This system is based off of the Young-Helmholtz theory of trichromatic color vision. This is a theory developed by Thomas Young and Herman Helmholtz in the early to mid 19th century.

Trichromacy is a condition in which one has 3 channels to convey color information. Humans are trichromats. Each channel has a different absorption spectra, thus showing the viewer a different color. Young came up with this theory in 1802. Herman von Helmholtz brought the theory further in 1850 by classifying each wave length under the colors blue, green and red.

James Clerk Maxwell elaborated on this by creating a color triangle in 1860. He is the founder of color photography. He proposed in 1855 to take 3 black and white photographs and run them through red, green and blue filters. Each filter was projected on a different projector, and when superimposed, the human eye percieved a colored reproduction of the scene.

2474164072_d421085ba2_z The RGB system is also used for display screens, such as televisions or computers. Each pixel on the screen is built by driving three small and very close but still seperated RGB light sources. From a normal viewing distance the seperate colors are indistinguishable tricking the eye into seeing a solid color.

Here is a silkscreen print colour-wheel_White of a single colored circle made to represent the RGB color model. I chose to print the circle white because i felt that it would be the most accurate way to represent the entire system. The reason being, as you can see on the RGB color wheel, the combination of red, green and blue lights create a white light.

An other project I did was to create a projected piece based of the RGB system. I felt it would be interesting to base myself off the color wheel to create a less scientific but more abstract version of it.

These are the initial sketches I came up with: Screen Shot 2013-12-13 at 10.51.42 AM


I ended up choosing this one sketch for my final piece. Because this is a theory purely based off light, it does not work if only on paper. I needed to find a way to implicate this color wheel to something involving light. Therefor, I decided to scan and project this color wheel to a wall. By using a projector, the piece based of light and thus appropriate for this system.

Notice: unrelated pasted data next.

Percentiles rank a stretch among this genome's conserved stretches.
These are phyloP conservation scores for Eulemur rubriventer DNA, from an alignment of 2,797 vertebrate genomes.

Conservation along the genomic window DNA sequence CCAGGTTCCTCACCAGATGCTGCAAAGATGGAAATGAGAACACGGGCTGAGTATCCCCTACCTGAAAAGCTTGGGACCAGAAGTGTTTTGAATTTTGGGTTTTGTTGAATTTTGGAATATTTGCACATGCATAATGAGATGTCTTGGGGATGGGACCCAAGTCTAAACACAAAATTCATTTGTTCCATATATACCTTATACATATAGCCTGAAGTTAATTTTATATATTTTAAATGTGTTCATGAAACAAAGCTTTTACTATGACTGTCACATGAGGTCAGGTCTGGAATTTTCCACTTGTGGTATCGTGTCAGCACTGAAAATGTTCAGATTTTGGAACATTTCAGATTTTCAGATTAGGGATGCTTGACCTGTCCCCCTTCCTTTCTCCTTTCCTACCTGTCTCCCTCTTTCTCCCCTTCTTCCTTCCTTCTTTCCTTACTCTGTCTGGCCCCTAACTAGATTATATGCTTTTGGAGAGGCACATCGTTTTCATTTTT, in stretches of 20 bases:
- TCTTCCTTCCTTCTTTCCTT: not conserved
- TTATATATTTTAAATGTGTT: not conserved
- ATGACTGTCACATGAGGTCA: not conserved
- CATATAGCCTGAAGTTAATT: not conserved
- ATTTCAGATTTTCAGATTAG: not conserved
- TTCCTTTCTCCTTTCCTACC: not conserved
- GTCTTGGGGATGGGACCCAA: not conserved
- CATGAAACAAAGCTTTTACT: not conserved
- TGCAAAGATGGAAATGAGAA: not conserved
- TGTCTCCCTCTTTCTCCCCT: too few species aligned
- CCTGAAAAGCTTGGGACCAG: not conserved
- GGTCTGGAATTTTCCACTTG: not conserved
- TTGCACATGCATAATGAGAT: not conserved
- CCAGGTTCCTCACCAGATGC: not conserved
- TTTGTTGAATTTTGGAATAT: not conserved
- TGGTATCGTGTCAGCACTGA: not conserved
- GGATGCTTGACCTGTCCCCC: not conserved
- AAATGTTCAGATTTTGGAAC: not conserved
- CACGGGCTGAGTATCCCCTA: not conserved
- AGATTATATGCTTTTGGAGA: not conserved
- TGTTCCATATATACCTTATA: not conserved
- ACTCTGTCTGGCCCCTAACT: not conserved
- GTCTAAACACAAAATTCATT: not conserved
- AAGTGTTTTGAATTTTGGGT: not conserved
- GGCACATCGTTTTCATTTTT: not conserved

How ever, i felt this was not enough. So with Photoshop, I divided the piece into three by separating it into channels: Red, Green and Blue. This way, i could go back to the origins of this model which is based on the addition of those three colors.

Screen Shot 2013-12-13 at 10.51.20 AM Screen Shot 2013-12-13 at 10.51.57 AM Screen Shot 2013-12-13 at 10.52.09 AM

After transferring these images into jpeg’s, I placed them into the iMovie software and created a short one second film. When running this film using a Quicktime loop, I created a gif.
Finally, this gif is then projected on a wall, completing the piece :


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Explicit variables

Tuesday, February 4, 2014

The DIN color-system.
I started learning about the DIN system and i will try to explain you about it.

When i went looking for this system on google, i didn’t find much. I had some struggles dealing with the explanations, and ofcourse they also had interesting words in it which i didn’t knew the exact meaning of.